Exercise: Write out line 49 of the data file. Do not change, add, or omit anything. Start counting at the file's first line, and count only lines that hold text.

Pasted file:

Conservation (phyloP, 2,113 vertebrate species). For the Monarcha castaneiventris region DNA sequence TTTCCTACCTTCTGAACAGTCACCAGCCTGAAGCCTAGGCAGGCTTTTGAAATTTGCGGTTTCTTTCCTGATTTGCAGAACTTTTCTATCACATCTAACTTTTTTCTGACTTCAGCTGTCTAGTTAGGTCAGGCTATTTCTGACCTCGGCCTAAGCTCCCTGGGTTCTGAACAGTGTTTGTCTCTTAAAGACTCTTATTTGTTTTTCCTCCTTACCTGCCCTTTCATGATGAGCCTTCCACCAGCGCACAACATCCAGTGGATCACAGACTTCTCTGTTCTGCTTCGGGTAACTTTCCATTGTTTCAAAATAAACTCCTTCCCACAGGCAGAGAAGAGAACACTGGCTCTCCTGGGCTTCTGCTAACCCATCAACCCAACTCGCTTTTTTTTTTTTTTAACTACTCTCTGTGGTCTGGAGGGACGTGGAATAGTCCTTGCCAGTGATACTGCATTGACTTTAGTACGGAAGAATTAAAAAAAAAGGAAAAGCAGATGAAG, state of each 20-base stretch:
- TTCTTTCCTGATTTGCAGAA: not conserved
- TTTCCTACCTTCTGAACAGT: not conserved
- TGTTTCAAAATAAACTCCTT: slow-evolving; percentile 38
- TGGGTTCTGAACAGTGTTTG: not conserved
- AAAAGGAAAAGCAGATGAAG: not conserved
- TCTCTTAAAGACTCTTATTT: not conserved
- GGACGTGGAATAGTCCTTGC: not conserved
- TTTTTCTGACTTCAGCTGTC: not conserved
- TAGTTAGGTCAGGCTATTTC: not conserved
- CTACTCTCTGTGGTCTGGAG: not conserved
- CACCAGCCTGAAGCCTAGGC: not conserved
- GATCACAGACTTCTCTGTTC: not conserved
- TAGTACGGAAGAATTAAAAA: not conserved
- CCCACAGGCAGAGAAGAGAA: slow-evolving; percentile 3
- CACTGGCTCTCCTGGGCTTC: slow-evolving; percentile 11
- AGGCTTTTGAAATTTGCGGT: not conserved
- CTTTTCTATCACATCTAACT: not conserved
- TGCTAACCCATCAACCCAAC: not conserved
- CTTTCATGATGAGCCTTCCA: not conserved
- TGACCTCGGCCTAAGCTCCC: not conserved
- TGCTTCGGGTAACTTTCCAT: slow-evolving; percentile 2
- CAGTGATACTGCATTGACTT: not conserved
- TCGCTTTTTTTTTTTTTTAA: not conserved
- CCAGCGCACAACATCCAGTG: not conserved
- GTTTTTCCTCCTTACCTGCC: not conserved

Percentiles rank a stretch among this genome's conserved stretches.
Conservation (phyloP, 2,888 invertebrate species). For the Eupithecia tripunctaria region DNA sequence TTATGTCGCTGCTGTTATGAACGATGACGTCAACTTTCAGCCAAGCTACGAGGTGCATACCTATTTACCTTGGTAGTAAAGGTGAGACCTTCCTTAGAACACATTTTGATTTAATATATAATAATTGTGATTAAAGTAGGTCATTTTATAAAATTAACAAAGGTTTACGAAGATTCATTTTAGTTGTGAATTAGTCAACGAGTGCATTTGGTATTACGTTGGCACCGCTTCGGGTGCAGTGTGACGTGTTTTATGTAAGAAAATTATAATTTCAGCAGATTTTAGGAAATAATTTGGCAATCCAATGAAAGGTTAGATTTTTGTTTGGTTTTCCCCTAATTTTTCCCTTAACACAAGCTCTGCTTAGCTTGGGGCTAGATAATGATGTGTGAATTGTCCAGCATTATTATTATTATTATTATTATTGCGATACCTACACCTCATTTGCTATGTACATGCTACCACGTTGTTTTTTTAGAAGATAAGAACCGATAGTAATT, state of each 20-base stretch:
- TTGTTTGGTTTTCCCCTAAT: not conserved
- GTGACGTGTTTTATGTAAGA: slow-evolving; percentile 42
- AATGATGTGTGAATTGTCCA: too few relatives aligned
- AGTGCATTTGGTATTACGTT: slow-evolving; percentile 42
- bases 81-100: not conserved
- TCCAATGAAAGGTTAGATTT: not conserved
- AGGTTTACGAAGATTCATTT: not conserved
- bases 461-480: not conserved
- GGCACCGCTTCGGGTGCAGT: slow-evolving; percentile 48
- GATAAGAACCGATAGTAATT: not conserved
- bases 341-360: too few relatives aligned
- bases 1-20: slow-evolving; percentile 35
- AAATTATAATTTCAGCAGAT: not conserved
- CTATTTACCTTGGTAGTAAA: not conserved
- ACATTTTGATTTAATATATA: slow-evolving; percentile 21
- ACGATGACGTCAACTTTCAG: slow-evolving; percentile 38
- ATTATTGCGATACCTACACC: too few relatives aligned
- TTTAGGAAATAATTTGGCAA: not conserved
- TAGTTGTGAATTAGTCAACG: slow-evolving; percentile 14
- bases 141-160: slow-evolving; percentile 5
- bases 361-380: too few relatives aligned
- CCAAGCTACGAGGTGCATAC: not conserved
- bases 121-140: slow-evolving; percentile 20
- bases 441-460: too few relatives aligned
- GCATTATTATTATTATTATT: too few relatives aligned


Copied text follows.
- bases 361-380: too few relatives aligned